A point of contention between them is Sailer’s observation, “Black men, for whatever complicated reasons, enjoy being seen as big spenders. And car salesmen are all too willing to help them spend big," which Gladwell finds “ludicrous (not to mention offensive)”.
I’m not sure how saying a certain group people are big spenders is offensive, but is it ludicrous? This exchange caused me to experience a bit of “rapid cognition”, and triggered a recollection of once reading the statistic that black consumers spend considerably on fashionable clothing. After doing a bit of rapid googling I learned that according to a study by PricewaterhouseCoopers and the Initiative for a Competitive Inner City(ICIC) [as reported in American Demographics]:
"African-American inner-city shoppers are 35 percent more likely than the population as a whole to buy women's dress shoes. They're also 54 percent more likely to purchase teen boys' clothing, and 64 percent more likely than average to buy fine jewelry"This would be notable if comparing average blacks to average whites, but the comparison is to inner-city blacks, defined in the survey as:
"while American households in general spend an average of $1,069 annually on apparel, inner-city African Americans spend $1,502."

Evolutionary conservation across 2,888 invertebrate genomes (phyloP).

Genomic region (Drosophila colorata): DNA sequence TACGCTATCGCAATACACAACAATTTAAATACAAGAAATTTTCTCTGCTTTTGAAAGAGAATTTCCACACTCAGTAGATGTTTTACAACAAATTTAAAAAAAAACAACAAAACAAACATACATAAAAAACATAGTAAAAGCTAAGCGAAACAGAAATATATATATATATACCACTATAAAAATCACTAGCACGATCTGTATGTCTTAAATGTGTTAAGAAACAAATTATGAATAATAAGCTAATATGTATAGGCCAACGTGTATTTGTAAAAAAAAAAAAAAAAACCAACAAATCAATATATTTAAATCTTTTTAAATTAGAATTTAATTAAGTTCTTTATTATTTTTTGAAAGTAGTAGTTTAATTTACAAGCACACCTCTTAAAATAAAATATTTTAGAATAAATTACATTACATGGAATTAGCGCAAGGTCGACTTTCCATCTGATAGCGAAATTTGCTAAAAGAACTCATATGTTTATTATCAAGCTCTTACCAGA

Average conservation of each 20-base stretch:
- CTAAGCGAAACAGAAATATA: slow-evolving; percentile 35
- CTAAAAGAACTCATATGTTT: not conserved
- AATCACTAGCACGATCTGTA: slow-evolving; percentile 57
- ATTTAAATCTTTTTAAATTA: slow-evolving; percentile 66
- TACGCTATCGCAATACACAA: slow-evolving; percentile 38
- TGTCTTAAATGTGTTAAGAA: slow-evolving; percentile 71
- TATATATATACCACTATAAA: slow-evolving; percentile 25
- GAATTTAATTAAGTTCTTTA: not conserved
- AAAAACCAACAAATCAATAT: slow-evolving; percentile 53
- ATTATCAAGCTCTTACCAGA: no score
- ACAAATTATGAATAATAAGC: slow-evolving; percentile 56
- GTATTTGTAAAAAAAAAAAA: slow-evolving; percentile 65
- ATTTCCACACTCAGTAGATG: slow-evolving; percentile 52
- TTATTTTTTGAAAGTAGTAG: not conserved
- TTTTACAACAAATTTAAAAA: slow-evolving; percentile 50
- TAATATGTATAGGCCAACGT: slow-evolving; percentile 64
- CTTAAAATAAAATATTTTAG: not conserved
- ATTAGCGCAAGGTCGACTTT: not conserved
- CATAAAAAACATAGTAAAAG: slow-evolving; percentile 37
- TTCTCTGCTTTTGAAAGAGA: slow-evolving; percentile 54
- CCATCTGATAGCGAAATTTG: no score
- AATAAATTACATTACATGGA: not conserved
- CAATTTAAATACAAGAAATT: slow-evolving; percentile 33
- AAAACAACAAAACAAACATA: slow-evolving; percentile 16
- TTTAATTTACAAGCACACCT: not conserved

"Roughly 35 percent of African Americans and 29 percent of Hispanics in the inner city say it's important to wear fashionable clothes. And 34 percent of African Americans claim they buy most of their clothes for a new season at or before the season officially begins. Only 14 percent of the general U.S. population follows the same practice."
"economically distressed urban communities where the median household income is no more than 75 percent of the median for the entire city, and where the unemployment rate is at least 30 percent greater and the poverty rate is at least 50 percent greater than the city average."Which does not prove, of course, that black men are “big spenders”, but combined with the other circumstantial evidence (and nothing to the contrary), I would say making the intuitive leap to conclude they are is entirely reasonable.